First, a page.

Day 163(RL) — Policy, Episode & Value function

Photo by Robbie Palmer on Unsplash

In the previous post, we got a brief idea about Policy, now we’ll focus more on types of Policy. It is categorized into two types (i) Deterministic policy — where policy tells the agent to perform only one action in a particular state. An example could be, take a Robot playing chess, policy informs the Robot to take a specific action(movement) from the current step. Whenever the Robot comes to a particular spot, the next action will always be the same. (ii) Stochastic policy — the information passed to the agent is based on the probability of the action space. Let’s explore the Stochastic policy further.

The stochastic policy is further subdivided into two types. (i) Categorical Policy — where the action space contains a well-defined set of actions associated with the corresponding probabilities. If we take the chess example, whenever the chess piece is placed in a particular spot, it has a 90% likelihood to move forward, 5% left and 5%right. Here the action space contains a discrete set of actions. (ii) Gaussian Policy — the probability distribution is continuous over the action space. For instance, the speed of the self-driving car as the action space and the output is a continuous value.

Episode: A complete set of actions and states from the initial state to the final state. To cite an example, one chess game is one episode. When the Robot initially starts playing the game, with random policy(random actions) the total reward will be less because of the randomness. During the second game(second episode), the policy gets better and the Robot plays the game still better. So with every episode, the learning gets improved. After ’n’ number of episodes, the Agent finally learns the Optimal policy.

The task in Reinforcement Learning is sub-divided into two categories (i) Episodic where there is a start and end state(chess game) (2) Continuous task — no end state. An example is the household Robots which are always in action.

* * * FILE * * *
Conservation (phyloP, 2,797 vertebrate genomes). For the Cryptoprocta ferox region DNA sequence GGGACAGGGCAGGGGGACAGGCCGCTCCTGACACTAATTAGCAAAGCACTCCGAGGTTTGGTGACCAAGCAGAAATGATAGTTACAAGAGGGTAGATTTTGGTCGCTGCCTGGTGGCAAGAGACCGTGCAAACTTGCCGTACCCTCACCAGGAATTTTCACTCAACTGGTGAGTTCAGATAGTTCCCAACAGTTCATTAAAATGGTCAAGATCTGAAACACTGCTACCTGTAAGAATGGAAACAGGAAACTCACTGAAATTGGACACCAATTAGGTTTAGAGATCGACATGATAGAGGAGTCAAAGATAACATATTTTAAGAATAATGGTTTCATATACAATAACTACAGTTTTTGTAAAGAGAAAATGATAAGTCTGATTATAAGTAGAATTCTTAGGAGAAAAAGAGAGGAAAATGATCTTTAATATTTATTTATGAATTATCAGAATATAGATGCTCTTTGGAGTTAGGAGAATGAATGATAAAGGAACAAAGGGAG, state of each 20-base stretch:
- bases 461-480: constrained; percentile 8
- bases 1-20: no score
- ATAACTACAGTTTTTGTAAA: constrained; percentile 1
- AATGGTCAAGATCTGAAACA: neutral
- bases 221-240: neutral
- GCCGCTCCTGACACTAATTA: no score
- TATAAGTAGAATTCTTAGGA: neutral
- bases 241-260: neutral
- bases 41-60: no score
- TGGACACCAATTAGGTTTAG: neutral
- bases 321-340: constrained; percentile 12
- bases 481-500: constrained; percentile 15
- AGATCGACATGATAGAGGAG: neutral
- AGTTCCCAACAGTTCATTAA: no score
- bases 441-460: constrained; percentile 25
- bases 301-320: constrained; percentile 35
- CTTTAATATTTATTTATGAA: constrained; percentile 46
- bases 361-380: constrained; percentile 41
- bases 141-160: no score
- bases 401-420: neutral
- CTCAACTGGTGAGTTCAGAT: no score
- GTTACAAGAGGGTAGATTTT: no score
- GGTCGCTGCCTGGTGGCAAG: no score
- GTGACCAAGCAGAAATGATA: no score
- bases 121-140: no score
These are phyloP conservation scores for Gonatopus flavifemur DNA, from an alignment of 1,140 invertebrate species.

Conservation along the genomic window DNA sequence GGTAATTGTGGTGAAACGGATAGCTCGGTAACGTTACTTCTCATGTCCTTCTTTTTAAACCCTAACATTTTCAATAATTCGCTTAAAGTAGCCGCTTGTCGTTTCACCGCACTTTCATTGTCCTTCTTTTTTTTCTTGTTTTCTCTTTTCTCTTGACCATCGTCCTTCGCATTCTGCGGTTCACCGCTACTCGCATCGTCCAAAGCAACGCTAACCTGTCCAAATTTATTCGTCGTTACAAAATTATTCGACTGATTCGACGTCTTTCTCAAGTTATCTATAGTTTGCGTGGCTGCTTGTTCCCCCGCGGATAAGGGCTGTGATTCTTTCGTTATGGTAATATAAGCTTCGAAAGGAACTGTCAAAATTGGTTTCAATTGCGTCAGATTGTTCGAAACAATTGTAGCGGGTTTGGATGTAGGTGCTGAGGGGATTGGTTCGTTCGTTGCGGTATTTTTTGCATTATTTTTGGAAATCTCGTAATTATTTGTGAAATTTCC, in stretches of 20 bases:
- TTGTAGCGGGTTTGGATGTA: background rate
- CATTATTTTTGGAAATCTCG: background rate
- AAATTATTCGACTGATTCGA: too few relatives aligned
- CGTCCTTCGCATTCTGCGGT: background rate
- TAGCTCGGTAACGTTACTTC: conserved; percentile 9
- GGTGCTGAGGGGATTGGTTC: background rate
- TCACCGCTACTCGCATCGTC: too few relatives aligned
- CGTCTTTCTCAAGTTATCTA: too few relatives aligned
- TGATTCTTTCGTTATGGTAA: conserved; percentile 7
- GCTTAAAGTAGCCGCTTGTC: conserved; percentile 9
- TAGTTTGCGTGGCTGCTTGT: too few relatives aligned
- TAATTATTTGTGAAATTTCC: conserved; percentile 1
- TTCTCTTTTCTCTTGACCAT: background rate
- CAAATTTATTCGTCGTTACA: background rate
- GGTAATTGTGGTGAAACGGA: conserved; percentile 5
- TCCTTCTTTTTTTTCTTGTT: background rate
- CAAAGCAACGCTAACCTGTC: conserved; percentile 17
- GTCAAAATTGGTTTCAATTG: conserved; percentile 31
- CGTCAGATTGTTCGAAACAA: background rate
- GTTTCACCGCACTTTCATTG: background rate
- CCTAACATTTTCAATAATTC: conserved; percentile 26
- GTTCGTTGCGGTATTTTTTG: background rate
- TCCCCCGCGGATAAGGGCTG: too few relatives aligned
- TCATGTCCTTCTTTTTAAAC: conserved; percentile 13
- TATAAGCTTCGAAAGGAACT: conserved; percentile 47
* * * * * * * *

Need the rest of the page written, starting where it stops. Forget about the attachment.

Return & Discount Factor: If we take the case of the episodic task, return is the sum of rewards obtained for the whole episode. Since episodic has finite termination we can compute the returns(using summation). In the case of continuous tasks, the return cannot be simply the sum of the individual rewards as the continuous tasks go on forever(with an infinite final state). For such scenarios, a discount factor is introduced.

Return formula for the continuous task — original source

The smaller value of the discount factor gives more importance to the current value and minimum weightage to the future values. In the case of a larger discount factor, the future values get the attention.

Value function: Also referred to as the return the system gets for the particular state(from that state onwards). For example, if we have 5 states in a single episode. The value function for state1 = Total return(from state1 onwards), state2 = Total return(from state2 onwards).

Since we are dealing with a random variable, we need to include the probability along with the action occurring. Consider the case of a stochastic policy with discrete action space(where every action is attached to the probability of occurrence). While computing the value function, the probability is multiplied with the reward received in each step and finally, all these computed values will be summed up. Also, the optimal policy is decided based on the value function returned for that policy.

Based on the value returned for the states, we can decide which state is the optimal one(the one having the highest return).

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